Film Review: Clooney’s political thriller set in OhioWritten by James A. Molnar | The Gold Knight | email@example.com
Ohio is at the heart of George Clooney’s latest film, “The Ides of March.”
The political thriller surrounds the Ohio presidential democratic primary. Gov. Mike Morris, played by Clooney, is slightly ahead in the polls and if he can win Ohio, odds are he’ll secure the nomination. Running his campaign are the stoic Paul Zara (Philip Seymour Hoffman) and the astute Stephen Myers, an excellent performance by Ryan Gosling.
The first hour of the movie, based on the play by Beau Willimon, is the setup and the last 40 minutes is the payoff. The campaign is working its way closer and closer to the primary and the politics are crucial. Polls have the two candidates closing in on each other and securing the nomination is in reach. At the plot’s turning point, the audience in the screening gasped. The score by Alexandre Desplat heats up with pulsating beats and the thriller moves and excites.
What’s missing is complete and utter excitement — a je ne sais quoi that would make “Ides” the best movie of the year. The last political thriller to really do that for this reviewer was last year’s “The Ghost Writer” by Roman Polanski. But what is missing in feeling is made up for with dynamic storytelling and excellent casting.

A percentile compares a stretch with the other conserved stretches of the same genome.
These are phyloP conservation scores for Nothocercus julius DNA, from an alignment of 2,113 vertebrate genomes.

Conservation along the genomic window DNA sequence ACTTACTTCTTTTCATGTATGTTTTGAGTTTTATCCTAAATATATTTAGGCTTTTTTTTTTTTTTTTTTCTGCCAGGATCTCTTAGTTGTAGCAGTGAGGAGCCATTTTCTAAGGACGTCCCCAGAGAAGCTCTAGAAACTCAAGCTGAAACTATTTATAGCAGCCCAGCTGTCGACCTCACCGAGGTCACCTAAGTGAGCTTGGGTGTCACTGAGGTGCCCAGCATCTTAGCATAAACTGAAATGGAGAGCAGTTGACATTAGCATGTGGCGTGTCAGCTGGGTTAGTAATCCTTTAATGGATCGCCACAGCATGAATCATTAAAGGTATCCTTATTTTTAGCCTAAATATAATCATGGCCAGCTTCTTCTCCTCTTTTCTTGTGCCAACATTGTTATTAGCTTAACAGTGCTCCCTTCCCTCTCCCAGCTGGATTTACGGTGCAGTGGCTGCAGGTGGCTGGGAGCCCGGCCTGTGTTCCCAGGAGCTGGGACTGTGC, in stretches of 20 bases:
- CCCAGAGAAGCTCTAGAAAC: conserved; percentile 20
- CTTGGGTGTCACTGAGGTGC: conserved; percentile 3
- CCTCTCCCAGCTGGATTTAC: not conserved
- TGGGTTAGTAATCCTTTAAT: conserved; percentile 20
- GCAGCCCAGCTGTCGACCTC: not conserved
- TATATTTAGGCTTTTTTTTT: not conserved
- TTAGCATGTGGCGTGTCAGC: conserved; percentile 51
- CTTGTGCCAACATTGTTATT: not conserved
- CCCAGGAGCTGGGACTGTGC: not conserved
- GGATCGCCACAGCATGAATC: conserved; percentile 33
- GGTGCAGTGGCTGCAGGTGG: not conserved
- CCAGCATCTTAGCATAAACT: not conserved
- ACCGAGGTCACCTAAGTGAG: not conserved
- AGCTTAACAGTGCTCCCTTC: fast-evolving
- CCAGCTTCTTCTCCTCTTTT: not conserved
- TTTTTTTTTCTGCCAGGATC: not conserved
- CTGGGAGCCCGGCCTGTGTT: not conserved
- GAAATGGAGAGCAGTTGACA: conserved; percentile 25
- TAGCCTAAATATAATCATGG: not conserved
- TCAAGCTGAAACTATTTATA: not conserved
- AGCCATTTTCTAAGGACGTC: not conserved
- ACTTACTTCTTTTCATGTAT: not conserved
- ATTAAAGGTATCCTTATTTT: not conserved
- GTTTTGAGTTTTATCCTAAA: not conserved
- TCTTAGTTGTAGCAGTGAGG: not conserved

There is an insider feel to “Ides.” As director and screenplay co-writer, Clooney aimed for a powerful and serious film, not a lighthearted take on politics. Votes are traded with appointments. Staffers are blackmailed. Whether the political machine works like the plot suggests, it is intriguing to think it does.
For Hoffman’s character Zara, “loyalty is the only currency that matters” in politics. The evolution of that trait in the movie is something to watch. Myers, Gosling’s character, must learn loyalty from dedication and reality from idealism.
The ending is also spot on — not as mainstream as one might expect. Twenty minutes more could have easily been added to the movie, which was filmed in Ohio and Michigan, including Cincinnati, Detroit and Ann Arbor.
The audience is left wanting more. That’s not a bad thing. “The Ides of March” is powerful, but it could have packed a little more punch.
Rated R for pervasive language.